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Marine Corps Air Station Cherry Point

Cherry Point, North Carolina
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MCAS Cherry Point Navy Boat Docks conducts annual maintenance on 75-foot mechanized landing craft

By Lance Cpl. Andrew King | Marine Corps Air Station Cherry Point | November 5, 2018

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“Oscar,” a 75-foot mechanized landing craft operated by U.S. Navy Sailors assigned to the Navy Boat Docks at Marine Corps Air Station Cherry Point, North Carolina, underwent annual maintenance at a commercial boat yard near Beaufort, N.C., Oct. 10-31, 2018.

The aging vessel was refurbished to extend its useful current life supporting operations for Cherry Point's remote bombing targets in eastern North Carolina. From sand-blasting barnacles off the bottom, to applying multiple coats of paint, to repairing dings and dents the boat has suffered throughout the past year; every effort was made to keep the vessel seaworthy for future operations. The propellers were also removed and sent out for inspection and, if necessary, repair.

While working on the boat, the Sailors worked together to overcome multiple challenges ranging from unexpected delays to missing parts.

“The most difficult part was manning [our day-to-day posts],” said Petty Officer 2nd Class Cameron McConnell, a boatswain's mate assigned to Headquarters and Headquarters Squadron. “On top of doing this we still have our job to do at Cherry Point, as well as Bombing Target 11.”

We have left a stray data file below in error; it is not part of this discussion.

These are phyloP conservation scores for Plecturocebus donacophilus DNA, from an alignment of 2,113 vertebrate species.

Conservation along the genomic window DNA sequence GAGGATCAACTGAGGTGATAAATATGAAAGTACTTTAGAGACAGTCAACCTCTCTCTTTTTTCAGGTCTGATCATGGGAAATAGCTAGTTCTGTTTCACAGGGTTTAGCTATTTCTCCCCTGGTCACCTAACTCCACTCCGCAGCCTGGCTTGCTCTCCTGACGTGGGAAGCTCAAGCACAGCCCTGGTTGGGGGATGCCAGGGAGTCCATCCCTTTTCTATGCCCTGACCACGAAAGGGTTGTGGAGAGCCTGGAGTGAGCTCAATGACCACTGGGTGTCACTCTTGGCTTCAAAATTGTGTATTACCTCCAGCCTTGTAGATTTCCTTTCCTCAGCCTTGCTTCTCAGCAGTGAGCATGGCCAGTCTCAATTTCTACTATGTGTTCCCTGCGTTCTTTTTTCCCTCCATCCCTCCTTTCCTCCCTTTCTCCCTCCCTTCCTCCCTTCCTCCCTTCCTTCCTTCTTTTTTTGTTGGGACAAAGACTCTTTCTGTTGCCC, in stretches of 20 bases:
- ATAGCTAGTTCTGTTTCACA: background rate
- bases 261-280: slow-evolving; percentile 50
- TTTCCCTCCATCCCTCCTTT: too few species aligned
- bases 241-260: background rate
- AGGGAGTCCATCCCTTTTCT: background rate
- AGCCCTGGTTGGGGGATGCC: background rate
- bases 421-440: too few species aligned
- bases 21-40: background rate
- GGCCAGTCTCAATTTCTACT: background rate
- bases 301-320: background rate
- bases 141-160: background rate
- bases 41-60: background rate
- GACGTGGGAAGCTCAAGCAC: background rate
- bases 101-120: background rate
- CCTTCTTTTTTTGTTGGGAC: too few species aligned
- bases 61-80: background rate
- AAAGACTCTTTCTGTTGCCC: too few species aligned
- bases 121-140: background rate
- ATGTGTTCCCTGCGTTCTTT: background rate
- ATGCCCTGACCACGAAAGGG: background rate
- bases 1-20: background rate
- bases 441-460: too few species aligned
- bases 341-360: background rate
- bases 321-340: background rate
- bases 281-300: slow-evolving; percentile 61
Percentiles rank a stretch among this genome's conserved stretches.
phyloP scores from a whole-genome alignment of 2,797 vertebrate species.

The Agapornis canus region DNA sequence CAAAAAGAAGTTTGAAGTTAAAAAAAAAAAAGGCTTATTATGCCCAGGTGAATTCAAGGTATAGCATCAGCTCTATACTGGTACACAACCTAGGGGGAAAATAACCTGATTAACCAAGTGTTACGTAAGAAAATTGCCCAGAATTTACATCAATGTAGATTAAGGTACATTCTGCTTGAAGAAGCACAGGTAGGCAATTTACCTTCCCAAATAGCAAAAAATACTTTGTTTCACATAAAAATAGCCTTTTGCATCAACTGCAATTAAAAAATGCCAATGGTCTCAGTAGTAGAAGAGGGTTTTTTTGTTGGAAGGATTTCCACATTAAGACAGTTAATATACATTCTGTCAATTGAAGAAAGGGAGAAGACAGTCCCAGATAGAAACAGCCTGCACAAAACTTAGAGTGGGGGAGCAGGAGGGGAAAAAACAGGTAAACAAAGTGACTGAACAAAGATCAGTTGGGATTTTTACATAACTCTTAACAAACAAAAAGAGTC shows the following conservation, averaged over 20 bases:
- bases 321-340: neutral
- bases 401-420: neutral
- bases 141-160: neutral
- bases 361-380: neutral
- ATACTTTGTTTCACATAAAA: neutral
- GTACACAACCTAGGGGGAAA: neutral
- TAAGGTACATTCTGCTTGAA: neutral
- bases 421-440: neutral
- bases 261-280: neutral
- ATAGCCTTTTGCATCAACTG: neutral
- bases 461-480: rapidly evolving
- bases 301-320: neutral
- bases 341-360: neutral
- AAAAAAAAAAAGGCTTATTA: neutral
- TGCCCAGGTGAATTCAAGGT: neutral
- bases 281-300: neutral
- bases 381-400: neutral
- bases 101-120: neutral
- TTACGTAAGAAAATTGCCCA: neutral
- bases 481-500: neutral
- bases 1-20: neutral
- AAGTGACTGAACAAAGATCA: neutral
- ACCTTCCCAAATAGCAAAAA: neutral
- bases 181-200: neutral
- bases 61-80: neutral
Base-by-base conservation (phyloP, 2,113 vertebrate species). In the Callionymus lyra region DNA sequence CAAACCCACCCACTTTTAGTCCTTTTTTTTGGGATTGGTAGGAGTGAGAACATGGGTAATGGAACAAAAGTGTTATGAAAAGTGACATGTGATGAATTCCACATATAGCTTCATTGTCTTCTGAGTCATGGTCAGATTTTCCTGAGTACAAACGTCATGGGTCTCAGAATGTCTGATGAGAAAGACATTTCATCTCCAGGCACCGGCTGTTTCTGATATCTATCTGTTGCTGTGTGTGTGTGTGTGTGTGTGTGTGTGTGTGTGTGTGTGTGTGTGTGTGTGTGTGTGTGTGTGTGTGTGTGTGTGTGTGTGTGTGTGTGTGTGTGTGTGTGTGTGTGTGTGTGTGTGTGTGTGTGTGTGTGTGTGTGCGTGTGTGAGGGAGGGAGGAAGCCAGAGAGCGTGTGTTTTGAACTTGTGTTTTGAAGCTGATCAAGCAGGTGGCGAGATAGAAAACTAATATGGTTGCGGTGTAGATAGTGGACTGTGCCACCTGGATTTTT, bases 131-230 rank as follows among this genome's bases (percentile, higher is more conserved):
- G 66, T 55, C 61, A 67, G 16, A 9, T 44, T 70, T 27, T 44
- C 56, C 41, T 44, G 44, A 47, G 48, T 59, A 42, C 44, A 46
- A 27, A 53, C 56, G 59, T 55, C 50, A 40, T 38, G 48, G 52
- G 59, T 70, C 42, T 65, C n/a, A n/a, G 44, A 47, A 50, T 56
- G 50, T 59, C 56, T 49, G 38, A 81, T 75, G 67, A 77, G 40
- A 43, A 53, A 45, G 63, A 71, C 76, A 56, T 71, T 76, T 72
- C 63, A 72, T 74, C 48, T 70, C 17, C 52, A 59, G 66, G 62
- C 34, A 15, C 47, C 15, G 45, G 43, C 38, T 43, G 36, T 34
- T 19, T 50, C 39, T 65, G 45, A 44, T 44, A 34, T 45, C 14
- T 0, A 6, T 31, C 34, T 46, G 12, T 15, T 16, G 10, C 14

The Sailors took Oscar to a commercial boat yard to conduct maintenance because of the yard's special capability to hoist the entire vessel from the water, allowing for maintenance on the lower hull and propellers.

“Once [the boat] was out, there were issues we couldn’t see while it was in the water,” said Petty Officer 1st Class Cornelius Metz, a boatswain's mate assigned to H&HS. “We did notice some issues with the starboard rudder having some cracks in it, so we noted it, put it in our game plan and came out ahead of schedule.”

In addition to the annual maintenance on Oscar, the Sailors also conduct annual maintenance on their five other naval vessels to maintain readiness throughout the year.

After three weeks of hard work, and to the joy of everyone who worked on it, it was finally time to drop Oscar back in the water and sail the boat back to the air station.

“My favorite part is seeing how it looks afterward,” said McConnell. “We take a lot of pride in how stuff looks. You get to see what you have done the past few weeks and it makes you feel good.”


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